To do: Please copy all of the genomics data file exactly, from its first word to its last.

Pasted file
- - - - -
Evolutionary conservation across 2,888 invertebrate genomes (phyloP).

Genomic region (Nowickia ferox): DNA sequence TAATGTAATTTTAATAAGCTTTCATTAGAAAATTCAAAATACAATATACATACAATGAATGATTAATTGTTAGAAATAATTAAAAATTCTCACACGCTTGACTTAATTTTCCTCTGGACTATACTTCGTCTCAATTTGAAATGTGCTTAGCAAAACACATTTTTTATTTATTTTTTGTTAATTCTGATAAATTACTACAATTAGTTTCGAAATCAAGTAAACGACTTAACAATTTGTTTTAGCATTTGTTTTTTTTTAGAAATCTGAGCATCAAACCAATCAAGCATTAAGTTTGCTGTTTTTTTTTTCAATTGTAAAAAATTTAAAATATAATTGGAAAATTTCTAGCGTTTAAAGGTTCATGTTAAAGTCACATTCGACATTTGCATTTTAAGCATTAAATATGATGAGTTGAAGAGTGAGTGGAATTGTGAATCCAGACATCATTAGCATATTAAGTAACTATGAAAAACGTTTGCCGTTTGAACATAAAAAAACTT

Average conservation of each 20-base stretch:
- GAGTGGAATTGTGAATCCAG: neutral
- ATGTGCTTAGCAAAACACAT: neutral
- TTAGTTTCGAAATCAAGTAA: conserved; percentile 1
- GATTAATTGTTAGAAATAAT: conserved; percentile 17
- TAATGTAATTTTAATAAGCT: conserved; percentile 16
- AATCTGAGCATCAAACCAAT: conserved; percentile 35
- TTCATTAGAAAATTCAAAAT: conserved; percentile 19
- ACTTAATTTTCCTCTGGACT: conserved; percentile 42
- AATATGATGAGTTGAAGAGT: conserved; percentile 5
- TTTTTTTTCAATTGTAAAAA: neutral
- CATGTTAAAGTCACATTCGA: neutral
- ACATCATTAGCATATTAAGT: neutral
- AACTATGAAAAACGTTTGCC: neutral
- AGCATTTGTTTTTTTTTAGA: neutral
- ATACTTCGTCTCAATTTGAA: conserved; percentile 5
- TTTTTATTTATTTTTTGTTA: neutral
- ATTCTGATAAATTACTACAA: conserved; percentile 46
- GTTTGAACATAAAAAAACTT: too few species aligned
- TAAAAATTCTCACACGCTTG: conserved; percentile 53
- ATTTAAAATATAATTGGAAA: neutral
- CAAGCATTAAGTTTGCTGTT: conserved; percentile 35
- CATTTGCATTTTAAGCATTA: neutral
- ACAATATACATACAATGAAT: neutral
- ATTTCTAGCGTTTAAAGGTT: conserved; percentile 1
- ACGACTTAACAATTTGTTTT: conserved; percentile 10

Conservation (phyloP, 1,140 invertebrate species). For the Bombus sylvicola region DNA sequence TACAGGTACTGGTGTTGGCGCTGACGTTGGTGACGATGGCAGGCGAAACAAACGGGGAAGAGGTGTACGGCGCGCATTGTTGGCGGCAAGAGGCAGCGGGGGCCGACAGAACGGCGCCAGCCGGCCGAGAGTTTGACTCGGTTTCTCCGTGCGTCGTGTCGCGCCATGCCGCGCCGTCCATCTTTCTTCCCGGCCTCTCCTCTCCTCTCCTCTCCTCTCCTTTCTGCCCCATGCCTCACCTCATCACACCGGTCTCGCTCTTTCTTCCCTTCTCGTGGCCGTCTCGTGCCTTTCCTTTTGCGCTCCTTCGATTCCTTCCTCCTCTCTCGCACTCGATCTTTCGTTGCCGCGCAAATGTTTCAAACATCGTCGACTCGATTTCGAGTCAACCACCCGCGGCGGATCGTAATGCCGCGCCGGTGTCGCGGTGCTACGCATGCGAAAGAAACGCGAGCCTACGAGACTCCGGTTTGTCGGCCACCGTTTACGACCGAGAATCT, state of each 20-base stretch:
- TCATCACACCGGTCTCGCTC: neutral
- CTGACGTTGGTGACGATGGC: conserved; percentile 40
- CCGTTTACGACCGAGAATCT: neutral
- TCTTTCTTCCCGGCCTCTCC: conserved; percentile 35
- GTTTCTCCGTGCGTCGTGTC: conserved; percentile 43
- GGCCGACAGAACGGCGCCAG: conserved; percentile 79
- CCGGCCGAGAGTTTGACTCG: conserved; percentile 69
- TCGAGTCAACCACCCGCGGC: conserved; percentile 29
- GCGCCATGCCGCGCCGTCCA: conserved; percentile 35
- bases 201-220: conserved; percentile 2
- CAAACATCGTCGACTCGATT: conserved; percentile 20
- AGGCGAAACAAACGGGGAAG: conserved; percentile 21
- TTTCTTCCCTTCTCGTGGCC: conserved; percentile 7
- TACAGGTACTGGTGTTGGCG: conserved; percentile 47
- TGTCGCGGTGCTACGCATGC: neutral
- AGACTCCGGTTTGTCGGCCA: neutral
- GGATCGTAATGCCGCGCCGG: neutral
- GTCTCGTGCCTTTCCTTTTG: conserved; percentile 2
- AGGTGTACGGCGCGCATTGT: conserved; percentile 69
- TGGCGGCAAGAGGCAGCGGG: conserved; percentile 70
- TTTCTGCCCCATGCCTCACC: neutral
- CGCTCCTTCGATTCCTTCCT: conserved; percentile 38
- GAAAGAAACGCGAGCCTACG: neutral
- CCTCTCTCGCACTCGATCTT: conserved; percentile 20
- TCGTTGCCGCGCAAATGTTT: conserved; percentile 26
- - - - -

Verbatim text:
Evolutionary conservation across 2,888 invertebrate genomes (phyloP).

Genomic region (Nowickia ferox): DNA sequence TAATGTAATTTTAATAAGCTTTCATTAGAAAATTCAAAATACAATATACATACAATGAATGATTAATTGTTAGAAATAATTAAAAATTCTCACACGCTTGACTTAATTTTCCTCTGGACTATACTTCGTCTCAATTTGAAATGTGCTTAGCAAAACACATTTTTTATTTATTTTTTGTTAATTCTGATAAATTACTACAATTAGTTTCGAAATCAAGTAAACGACTTAACAATTTGTTTTAGCATTTGTTTTTTTTTAGAAATCTGAGCATCAAACCAATCAAGCATTAAGTTTGCTGTTTTTTTTTTCAATTGTAAAAAATTTAAAATATAATTGGAAAATTTCTAGCGTTTAAAGGTTCATGTTAAAGTCACATTCGACATTTGCATTTTAAGCATTAAATATGATGAGTTGAAGAGTGAGTGGAATTGTGAATCCAGACATCATTAGCATATTAAGTAACTATGAAAAACGTTTGCCGTTTGAACATAAAAAAACTT

Average conservation of each 20-base stretch:
- GAGTGGAATTGTGAATCCAG: neutral
- ATGTGCTTAGCAAAACACAT: neutral
- TTAGTTTCGAAATCAAGTAA: conserved; percentile 1
- GATTAATTGTTAGAAATAAT: conserved; percentile 17
- TAATGTAATTTTAATAAGCT: conserved; percentile 16
- AATCTGAGCATCAAACCAAT: conserved; percentile 35
- TTCATTAGAAAATTCAAAAT: conserved; percentile 19
- ACTTAATTTTCCTCTGGACT: conserved; percentile 42
- AATATGATGAGTTGAAGAGT: conserved; percentile 5
- TTTTTTTTCAATTGTAAAAA: neutral
- CATGTTAAAGTCACATTCGA: neutral
- ACATCATTAGCATATTAAGT: neutral
- AACTATGAAAAACGTTTGCC: neutral
- AGCATTTGTTTTTTTTTAGA: neutral
- ATACTTCGTCTCAATTTGAA: conserved; percentile 5
- TTTTTATTTATTTTTTGTTA: neutral
- ATTCTGATAAATTACTACAA: conserved; percentile 46
- GTTTGAACATAAAAAAACTT: too few species aligned
- TAAAAATTCTCACACGCTTG: conserved; percentile 53
- ATTTAAAATATAATTGGAAA: neutral
- CAAGCATTAAGTTTGCTGTT: conserved; percentile 35
- CATTTGCATTTTAAGCATTA: neutral
- ACAATATACATACAATGAAT: neutral
- ATTTCTAGCGTTTAAAGGTT: conserved; percentile 1
- ACGACTTAACAATTTGTTTT: conserved; percentile 10

Conservation (phyloP, 1,140 invertebrate species). For the Bombus sylvicola region DNA sequence TACAGGTACTGGTGTTGGCGCTGACGTTGGTGACGATGGCAGGCGAAACAAACGGGGAAGAGGTGTACGGCGCGCATTGTTGGCGGCAAGAGGCAGCGGGGGCCGACAGAACGGCGCCAGCCGGCCGAGAGTTTGACTCGGTTTCTCCGTGCGTCGTGTCGCGCCATGCCGCGCCGTCCATCTTTCTTCCCGGCCTCTCCTCTCCTCTCCTCTCCTCTCCTTTCTGCCCCATGCCTCACCTCATCACACCGGTCTCGCTCTTTCTTCCCTTCTCGTGGCCGTCTCGTGCCTTTCCTTTTGCGCTCCTTCGATTCCTTCCTCCTCTCTCGCACTCGATCTTTCGTTGCCGCGCAAATGTTTCAAACATCGTCGACTCGATTTCGAGTCAACCACCCGCGGCGGATCGTAATGCCGCGCCGGTGTCGCGGTGCTACGCATGCGAAAGAAACGCGAGCCTACGAGACTCCGGTTTGTCGGCCACCGTTTACGACCGAGAATCT, state of each 20-base stretch:
- TCATCACACCGGTCTCGCTC: neutral
- CTGACGTTGGTGACGATGGC: conserved; percentile 40
- CCGTTTACGACCGAGAATCT: neutral
- TCTTTCTTCCCGGCCTCTCC: conserved; percentile 35
- GTTTCTCCGTGCGTCGTGTC: conserved; percentile 43
- GGCCGACAGAACGGCGCCAG: conserved; percentile 79
- CCGGCCGAGAGTTTGACTCG: conserved; percentile 69
- TCGAGTCAACCACCCGCGGC: conserved; percentile 29
- GCGCCATGCCGCGCCGTCCA: conserved; percentile 35
- bases 201-220: conserved; percentile 2
- CAAACATCGTCGACTCGATT: conserved; percentile 20
- AGGCGAAACAAACGGGGAAG: conserved; percentile 21
- TTTCTTCCCTTCTCGTGGCC: conserved; percentile 7
- TACAGGTACTGGTGTTGGCG: conserved; percentile 47
- TGTCGCGGTGCTACGCATGC: neutral
- AGACTCCGGTTTGTCGGCCA: neutral
- GGATCGTAATGCCGCGCCGG: neutral
- GTCTCGTGCCTTTCCTTTTG: conserved; percentile 2
- AGGTGTACGGCGCGCATTGT: conserved; percentile 69
- TGGCGGCAAGAGGCAGCGGG: conserved; percentile 70
- TTTCTGCCCCATGCCTCACC: neutral
- CGCTCCTTCGATTCCTTCCT: conserved; percentile 38
- GAAAGAAACGCGAGCCTACG: neutral
- CCTCTCTCGCACTCGATCTT: conserved; percentile 20
- TCGTTGCCGCGCAAATGTTT: conserved; percentile 26